I am currently an active member of the Mormon Church. However, in light of the new policy change by our church that declares marriage between same-sex couples apostasy and bars their children from participating in saving ordinances as well as receiving a name and a blessing, I can no longer deny that I am part of and support a bigoted and discriminatory church that systematically participates in the subjugation of others. Continue reading
Tag Archives: church
I, Natasha Smith, publicly and unabashedly support the rights of LGBTQIA people and marriage equality.
That is all.
I fell asleep last night in front of the television (a common occurrence with me and even more so since my recent carpal tunnel surgery). I woke up to the sound of my cell phone vibrating and beeping and pinging with notifications from Twitter, Facebook, etc. Hesitantly and (a little) fearfully, I began to read the notifications.
As I read, my eyes filled with tears. The physical pain in my hand was swept away by the intense emotional pain I felt as I read how the Church I love has decided that the children of our LGBTQIA sisters and brothers cannot “receive a name and a blessing” and cannot be “baptized and confirmed, ordained, or recommended for missionary service” unless they renounce and disavow their parents and receive permission from the First Presidency.
I cannot imagine having to explain to my child why he or she cannot be baptized. I cannot imagine as a teenager being told that I would have to disown my parents or disavow our family in order to be accepted in my church. I cannot imagine the pain or the anguish that so many of our sisters and brothers who want to continue to be part of the LDS Church are feeling.
All I can do is open my arms and my heart and let my sisters and brothers know that they are loved and that they are wanted. I can acknowledge that this new policy is a vile and violent act and that no part of it is worthy of being adopted by a church that includes the name of Jesus Christ in its name. I can mourn with my brothers and sisters and I can bear their burdens. I can let them cry, talk, scream, or all three.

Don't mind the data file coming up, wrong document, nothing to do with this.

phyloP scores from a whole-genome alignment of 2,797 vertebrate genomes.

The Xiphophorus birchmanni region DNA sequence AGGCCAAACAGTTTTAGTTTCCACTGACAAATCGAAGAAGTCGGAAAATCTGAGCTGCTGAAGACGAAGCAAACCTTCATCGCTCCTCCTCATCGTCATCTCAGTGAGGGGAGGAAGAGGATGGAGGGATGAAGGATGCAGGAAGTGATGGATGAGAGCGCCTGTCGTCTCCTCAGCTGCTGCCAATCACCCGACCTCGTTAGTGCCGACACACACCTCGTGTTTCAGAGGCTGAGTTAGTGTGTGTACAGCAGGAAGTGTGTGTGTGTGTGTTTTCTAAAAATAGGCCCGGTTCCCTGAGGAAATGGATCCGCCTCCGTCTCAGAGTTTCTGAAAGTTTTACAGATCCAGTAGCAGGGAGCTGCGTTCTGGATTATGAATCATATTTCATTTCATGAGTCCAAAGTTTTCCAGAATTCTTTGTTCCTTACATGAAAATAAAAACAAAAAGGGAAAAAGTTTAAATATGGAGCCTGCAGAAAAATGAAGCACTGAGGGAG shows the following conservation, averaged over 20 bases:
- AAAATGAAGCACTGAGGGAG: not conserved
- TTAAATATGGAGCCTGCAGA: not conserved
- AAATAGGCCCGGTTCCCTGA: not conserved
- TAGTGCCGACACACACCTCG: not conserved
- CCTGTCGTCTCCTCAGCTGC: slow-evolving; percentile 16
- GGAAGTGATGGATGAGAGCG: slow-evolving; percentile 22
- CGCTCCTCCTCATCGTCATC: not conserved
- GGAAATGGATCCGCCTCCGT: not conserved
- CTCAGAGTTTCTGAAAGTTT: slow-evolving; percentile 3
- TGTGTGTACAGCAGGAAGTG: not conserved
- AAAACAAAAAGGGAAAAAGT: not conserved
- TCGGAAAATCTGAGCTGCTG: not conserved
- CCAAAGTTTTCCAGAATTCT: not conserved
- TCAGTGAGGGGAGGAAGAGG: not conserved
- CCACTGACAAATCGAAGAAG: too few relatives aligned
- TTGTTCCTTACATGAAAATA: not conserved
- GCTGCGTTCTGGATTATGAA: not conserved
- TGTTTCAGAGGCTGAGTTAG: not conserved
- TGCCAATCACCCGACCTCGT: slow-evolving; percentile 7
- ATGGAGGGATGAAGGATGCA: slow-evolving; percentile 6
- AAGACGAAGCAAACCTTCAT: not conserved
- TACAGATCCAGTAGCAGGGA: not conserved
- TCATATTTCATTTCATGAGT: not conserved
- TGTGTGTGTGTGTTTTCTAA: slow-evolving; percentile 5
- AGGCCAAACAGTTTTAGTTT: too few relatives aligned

What I do not need to do is to detract from their pain by drawing any sort of comparisons with any pain I am feeling or I have felt or with situations that I or others have experienced. Their pain is not a game. It is not a competition. I will not make them feel better by making someone else feel worse.
I simply need to step up and be there for them and with them.
I invite each of you to do the same. If you cannot, I invite you to be quiet.
Today’s post is a guest post by a WoC who wished to publish anonymously.
I remember the first time I saw the world split. A great cosmic spider spun a web of lightning across the sky and it cracked the earth into pieces. I knew it wasn’t real, but I could not stop myself from seeing it. This is my first memory of psychosis, but I know that at the time I was already used to hallucinating. I was four years old which makes me so rare that psychiatrists don’t even have enough data to establish how rare I am.
I had to give a talk in church yesterday. You’d think that because I give lots of speeches in lots of places, that therefore it must be old news for me now. A walk in the park, a meander on a beach… Ha. Continue reading
I’m fat. Technically, more accurately, I’m morbidly obese. But people don’t usually like technical, so I’m fat.
Being fat is hard in our society. Being fat and Mormon is even harder. As Mormons, we depend on outward actions and appearances to determine all things important, including our righteousness.
Fat Mormon Woman = Unrighteous Continue reading